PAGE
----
Research groups and IC manufacturers are scrambling for a part of the 3D action. And the first appliances with 3D chips are already available, with many more to come. But there are also a lot of questions surrounding 3D. Will 3D be limited to niche applications or will it become a widespread technology, as common as 2D CMOS process technology today? What is the roadmap for 3D, and which of the many technical options will be used? Will 3D allow us to maintain the Moore momentum? Will 3D be cost-effective? Commercial 3D chips are mainly packages of Flash memory chips used, for example, in USB sticks or solid-state disks. Essentially, what we do is take a number of 2D chips and wirebond them in one package. This is a packaging technology only. It is cost-driven, and it is well understood. But that does not mean there is no room for innovation. At IMEC, for example, we look into developing 3D-WLP stacks using wafer-level packaging (WLP) technologies such as redistribution, flip-chip bumping and through-silicon vias. In such stacks, we combine heterogeneous functions, such as logic, memory, and analog sensors.
But 3D promises to be more than stacking 2D chips by connecting bond pads from one die to the other. Tighter 3D integration will be necessary to keep doubling the density of designs every 2 years, in line with Moore's law. This requires splitting the IC design itself into multiple stacked physical layers, which we call 3D-stacked ICs or 3D-SIC. And eventually, we could think of stacking and connecting chips at the level of transistors, arriving at a 3D-IC. Research and industry are already tackling the technical aspects of 3D-SIC/IC. One challenge is making small enough vias with high aspect ratios. Another one is handling wafers and chips thinned well below 50µm, at which level the chip may curl up, and show microcracks that influence the transistors' behavior. And when you finally have those ultra-thin chips with micrometer-sized vias, you have to find a way to position the vias of one chip precisely on the landing pads of the second chip, which is no trivial problem.
The really hard part of 3D-SIC/IC technology, however, will be the design. The use of dense through-silicon vias allows designs that solve some of the interconnection problems of 2D designs. But at the same time, the complexity of 3D is many times that of 2D, involving issues such as testability, yield, quality, heat management, signal integrity, and choice of approach. IMEC is one of the only centers that combines research on advanced 3D technology and research on 3D design. IMEC's 3D industrial affiliation program (IIAP) targets 3D-WLP, 3D-SIC, and 3D design. It allows industry players to join our research efforts, sharing the costs, risks, talents, and IP of 3D research.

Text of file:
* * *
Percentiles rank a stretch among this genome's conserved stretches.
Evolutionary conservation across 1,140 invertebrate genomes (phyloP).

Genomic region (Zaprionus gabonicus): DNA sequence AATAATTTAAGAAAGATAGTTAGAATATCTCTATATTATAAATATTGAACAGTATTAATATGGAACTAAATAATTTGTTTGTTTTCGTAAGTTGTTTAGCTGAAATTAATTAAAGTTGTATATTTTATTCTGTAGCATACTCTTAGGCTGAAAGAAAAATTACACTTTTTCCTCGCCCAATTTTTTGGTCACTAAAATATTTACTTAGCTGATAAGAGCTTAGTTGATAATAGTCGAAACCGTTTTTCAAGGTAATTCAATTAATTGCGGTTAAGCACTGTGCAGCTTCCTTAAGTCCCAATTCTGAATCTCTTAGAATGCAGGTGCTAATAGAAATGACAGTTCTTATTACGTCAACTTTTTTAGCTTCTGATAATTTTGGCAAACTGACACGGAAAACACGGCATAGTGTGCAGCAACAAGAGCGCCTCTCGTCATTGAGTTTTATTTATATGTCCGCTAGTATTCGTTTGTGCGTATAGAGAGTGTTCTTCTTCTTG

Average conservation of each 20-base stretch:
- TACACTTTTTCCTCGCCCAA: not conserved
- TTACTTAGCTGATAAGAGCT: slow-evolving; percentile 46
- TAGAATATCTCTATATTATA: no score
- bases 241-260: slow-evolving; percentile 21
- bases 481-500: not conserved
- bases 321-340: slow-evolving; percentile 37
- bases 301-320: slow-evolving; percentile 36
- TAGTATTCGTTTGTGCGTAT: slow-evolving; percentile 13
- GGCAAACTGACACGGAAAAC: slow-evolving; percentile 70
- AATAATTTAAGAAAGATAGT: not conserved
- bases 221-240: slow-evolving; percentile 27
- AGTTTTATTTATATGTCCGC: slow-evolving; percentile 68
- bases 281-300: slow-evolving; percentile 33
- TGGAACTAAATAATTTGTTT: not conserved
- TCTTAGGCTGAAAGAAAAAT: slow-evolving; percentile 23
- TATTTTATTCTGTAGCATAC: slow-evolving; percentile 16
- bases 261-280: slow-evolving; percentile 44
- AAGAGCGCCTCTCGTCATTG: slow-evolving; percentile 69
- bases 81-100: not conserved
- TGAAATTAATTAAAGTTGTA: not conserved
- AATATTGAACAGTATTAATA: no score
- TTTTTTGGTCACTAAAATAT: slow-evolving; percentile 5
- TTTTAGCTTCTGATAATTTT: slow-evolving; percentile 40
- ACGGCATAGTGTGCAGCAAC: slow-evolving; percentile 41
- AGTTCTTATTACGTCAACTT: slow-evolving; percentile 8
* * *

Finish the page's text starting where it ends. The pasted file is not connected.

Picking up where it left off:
One task within the program is to demonstrate the process steps of 3D integration, and to measure and improve the reliability and yield of real silicon implementations of 3D modules. At the same time, we will draw up predictive design rules and models for the 3D technology community.
And to exploit all benefits of 3D technology, design and technology options should be optimized together. Therefore we are looking into path-finding methods, comparing the relative pros and cons of the many technology and design options.
Another issue is that 3D needs classification and roadmapping, as we learned from mainstream CMOS. The industry is currently looking at too many options and paths, and the tools and equipment suppliers can no longer see the wood for the 3D trees. For this reason, IMEC will organize a workshop in Taiwan, later this year. This meeting will bring major 3D players round the table to discuss 3D issues and options, and to agree on conventions and roadmaps.